An indigenous Mexican protester outside the Federal Electoral Tribunal in Mexico City, on July 10, 2012. She was part of a movement against Enrique Peña Nieto, candidate of the Institutional Revolutionary Party (PRI).
Credit: Alfredo Estrella

The golden boy of the Mexican election showed huge promise before the July 1 vote. For months Enrique Peña Nieto had been polling with a double-digit lead over the other candidates.

Indeed, overlooking all the vote-buying accusations, Peña Nieto won the presidency — but not by the landslide predicted. After an early count and a recount of the votes, this week more election numbers trickled out of Mexico’s elections commission.

Here’s the breakdown:

  • Enrique Peña Nieto: 38.21 percent.
  • Andres Manuel Lopez Obrador: 31.59 percent.
  • Josefina Vazquez Mota: 25.41 percent.
  • Gabriel Quadri: 2.29 percent.

But July 1 was more like Super Sunday in Mexico. Not just the president, but candidates for governor, mayor and the legislature were also on the ballots.

As for Mexico’s two-house legislature, projections show Peña Nieto’s Institutional Revolutionary Party, or PRI, won the most seats but lacks an absolute majority.

The party is sometimes described as center-left and market-friendly, but often accused of corruption (and now, of paying for its votes and handing out supermarket gift cards to those who chose PRI).

But Peña Nieto ran on a ticket with his party an the Verde Ecologista party (PVEM), whose name means Ecological Green but is accused of being neither.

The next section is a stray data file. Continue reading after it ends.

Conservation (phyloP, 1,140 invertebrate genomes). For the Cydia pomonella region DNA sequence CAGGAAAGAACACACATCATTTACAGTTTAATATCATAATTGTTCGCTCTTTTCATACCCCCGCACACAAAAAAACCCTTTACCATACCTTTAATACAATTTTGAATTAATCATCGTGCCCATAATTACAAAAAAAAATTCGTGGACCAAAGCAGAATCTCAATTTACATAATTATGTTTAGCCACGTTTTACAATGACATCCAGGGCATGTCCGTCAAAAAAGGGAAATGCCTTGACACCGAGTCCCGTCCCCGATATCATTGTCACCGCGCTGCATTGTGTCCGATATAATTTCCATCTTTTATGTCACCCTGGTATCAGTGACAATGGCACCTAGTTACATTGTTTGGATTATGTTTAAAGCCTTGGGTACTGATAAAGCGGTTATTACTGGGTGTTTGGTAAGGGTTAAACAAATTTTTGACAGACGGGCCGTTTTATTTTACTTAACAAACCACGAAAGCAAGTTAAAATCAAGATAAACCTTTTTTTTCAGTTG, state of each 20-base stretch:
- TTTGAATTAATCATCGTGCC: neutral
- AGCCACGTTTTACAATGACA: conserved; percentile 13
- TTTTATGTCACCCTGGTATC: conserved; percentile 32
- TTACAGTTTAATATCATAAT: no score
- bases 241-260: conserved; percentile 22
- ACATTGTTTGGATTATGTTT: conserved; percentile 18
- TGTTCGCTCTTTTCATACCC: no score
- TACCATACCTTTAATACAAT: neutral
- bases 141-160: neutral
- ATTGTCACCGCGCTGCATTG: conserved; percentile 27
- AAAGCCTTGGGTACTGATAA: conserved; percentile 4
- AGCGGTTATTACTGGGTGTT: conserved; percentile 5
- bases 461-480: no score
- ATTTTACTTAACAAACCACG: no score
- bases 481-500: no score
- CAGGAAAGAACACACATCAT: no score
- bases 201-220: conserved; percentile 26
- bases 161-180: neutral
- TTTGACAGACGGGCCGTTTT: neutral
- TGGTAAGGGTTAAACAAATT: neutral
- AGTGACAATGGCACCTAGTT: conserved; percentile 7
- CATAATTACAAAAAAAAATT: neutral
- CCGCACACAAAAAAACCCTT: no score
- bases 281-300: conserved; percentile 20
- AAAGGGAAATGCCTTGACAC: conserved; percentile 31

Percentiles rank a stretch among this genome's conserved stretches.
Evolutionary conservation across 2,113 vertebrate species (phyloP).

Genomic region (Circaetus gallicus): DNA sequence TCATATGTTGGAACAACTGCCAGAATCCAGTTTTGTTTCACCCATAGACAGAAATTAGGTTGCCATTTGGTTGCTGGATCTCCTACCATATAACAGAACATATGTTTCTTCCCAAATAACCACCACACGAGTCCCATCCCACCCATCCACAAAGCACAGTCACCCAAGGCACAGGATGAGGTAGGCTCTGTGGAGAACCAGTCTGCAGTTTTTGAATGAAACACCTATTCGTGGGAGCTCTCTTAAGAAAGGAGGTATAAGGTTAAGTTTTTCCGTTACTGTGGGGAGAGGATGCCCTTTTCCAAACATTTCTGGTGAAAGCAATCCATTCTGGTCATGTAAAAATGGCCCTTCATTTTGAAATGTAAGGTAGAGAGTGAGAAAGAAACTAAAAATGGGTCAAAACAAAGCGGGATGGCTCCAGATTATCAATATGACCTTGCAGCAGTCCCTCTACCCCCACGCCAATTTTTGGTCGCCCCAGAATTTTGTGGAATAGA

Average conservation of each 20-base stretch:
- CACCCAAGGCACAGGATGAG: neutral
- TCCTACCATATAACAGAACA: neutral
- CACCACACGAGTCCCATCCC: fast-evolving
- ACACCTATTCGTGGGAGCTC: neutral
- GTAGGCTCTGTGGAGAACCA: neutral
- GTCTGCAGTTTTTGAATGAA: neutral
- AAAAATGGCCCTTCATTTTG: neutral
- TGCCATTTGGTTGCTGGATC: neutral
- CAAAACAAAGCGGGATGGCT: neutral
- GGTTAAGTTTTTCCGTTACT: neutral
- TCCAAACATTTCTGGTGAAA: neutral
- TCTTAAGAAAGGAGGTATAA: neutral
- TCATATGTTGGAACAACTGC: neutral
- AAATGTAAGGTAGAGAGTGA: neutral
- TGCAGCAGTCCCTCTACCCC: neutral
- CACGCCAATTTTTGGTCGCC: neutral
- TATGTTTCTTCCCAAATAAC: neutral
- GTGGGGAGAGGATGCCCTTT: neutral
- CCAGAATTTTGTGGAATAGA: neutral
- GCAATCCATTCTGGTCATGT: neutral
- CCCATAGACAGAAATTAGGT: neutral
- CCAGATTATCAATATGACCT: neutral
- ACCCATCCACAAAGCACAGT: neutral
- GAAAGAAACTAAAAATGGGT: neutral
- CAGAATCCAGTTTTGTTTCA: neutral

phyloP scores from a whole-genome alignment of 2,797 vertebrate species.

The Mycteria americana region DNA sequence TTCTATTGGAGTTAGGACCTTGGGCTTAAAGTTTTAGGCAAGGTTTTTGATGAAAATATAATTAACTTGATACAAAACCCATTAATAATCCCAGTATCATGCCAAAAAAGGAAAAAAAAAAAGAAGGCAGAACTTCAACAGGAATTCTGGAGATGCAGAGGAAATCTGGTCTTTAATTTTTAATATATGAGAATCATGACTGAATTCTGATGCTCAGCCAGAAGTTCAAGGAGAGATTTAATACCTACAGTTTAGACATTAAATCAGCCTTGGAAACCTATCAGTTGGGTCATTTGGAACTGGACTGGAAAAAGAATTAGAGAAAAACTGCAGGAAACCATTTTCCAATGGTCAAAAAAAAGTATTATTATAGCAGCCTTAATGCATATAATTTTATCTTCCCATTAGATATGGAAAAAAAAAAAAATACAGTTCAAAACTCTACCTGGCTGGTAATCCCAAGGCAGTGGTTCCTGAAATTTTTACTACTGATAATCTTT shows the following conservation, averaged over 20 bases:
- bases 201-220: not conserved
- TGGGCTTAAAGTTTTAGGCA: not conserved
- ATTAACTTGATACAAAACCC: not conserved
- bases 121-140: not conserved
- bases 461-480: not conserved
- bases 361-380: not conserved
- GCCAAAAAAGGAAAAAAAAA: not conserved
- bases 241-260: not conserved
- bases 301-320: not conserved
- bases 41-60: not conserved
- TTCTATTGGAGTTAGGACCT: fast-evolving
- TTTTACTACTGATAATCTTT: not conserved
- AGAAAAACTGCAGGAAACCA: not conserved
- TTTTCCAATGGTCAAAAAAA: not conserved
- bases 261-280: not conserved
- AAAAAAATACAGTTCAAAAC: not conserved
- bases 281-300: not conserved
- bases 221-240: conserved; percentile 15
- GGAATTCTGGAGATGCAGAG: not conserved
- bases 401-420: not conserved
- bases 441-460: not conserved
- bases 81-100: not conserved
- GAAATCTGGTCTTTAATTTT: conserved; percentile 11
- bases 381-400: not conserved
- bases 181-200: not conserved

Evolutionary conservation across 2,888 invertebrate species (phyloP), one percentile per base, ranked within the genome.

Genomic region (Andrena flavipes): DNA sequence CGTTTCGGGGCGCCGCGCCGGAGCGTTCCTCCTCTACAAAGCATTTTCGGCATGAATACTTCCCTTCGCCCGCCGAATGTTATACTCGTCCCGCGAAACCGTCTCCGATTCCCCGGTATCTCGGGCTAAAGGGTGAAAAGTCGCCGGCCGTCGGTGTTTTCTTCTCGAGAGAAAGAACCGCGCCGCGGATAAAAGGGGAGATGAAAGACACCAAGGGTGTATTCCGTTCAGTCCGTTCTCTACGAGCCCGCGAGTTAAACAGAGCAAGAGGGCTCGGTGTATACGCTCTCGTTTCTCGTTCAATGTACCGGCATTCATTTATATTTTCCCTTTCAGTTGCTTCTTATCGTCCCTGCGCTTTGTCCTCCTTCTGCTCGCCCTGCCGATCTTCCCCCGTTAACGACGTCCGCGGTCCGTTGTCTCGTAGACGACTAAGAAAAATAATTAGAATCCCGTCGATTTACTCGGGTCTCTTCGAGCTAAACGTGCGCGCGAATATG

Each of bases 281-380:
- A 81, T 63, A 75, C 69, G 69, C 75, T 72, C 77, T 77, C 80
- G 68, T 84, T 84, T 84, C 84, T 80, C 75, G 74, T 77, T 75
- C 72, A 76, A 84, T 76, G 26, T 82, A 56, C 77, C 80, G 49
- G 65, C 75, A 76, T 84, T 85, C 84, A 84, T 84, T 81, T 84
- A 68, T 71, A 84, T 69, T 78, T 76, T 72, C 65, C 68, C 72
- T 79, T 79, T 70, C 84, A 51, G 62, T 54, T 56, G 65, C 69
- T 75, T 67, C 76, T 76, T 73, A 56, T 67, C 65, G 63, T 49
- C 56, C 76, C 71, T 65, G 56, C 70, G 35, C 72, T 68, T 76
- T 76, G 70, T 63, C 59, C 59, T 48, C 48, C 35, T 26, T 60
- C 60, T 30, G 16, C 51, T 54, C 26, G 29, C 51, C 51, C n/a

Even with those parties’ seats combined, the numbers wouldn’t give the new president’s grouping the majority it sought. The Associated Press reports that the PRI-PVEM grouping would take 240 of the total 500 seats in the lower house of Congress, and 61 of 128 seats in senate, according to the latest projections. That means the PRI will have to woo lawmakers across the aisle to pass reforms.

“I’ll be respectful of the vision and contribution made by other political forces,” Peña Nieto said, according to Reuters Spanish-language service.

“It is time to agree, not impose. To build, not obstruct.”

The president will take office on Dec. 1 and lawmakers are set to take their seats Sept. 1. Meanwhile, the PRI could endure some pain sooner than that. On Thursday, presidential candidate Lopez Obrador is expected to file a formal challenge to the election results. If anyone followed Mexico's 2006 elections, that's like deja vu all over again.

Related Stories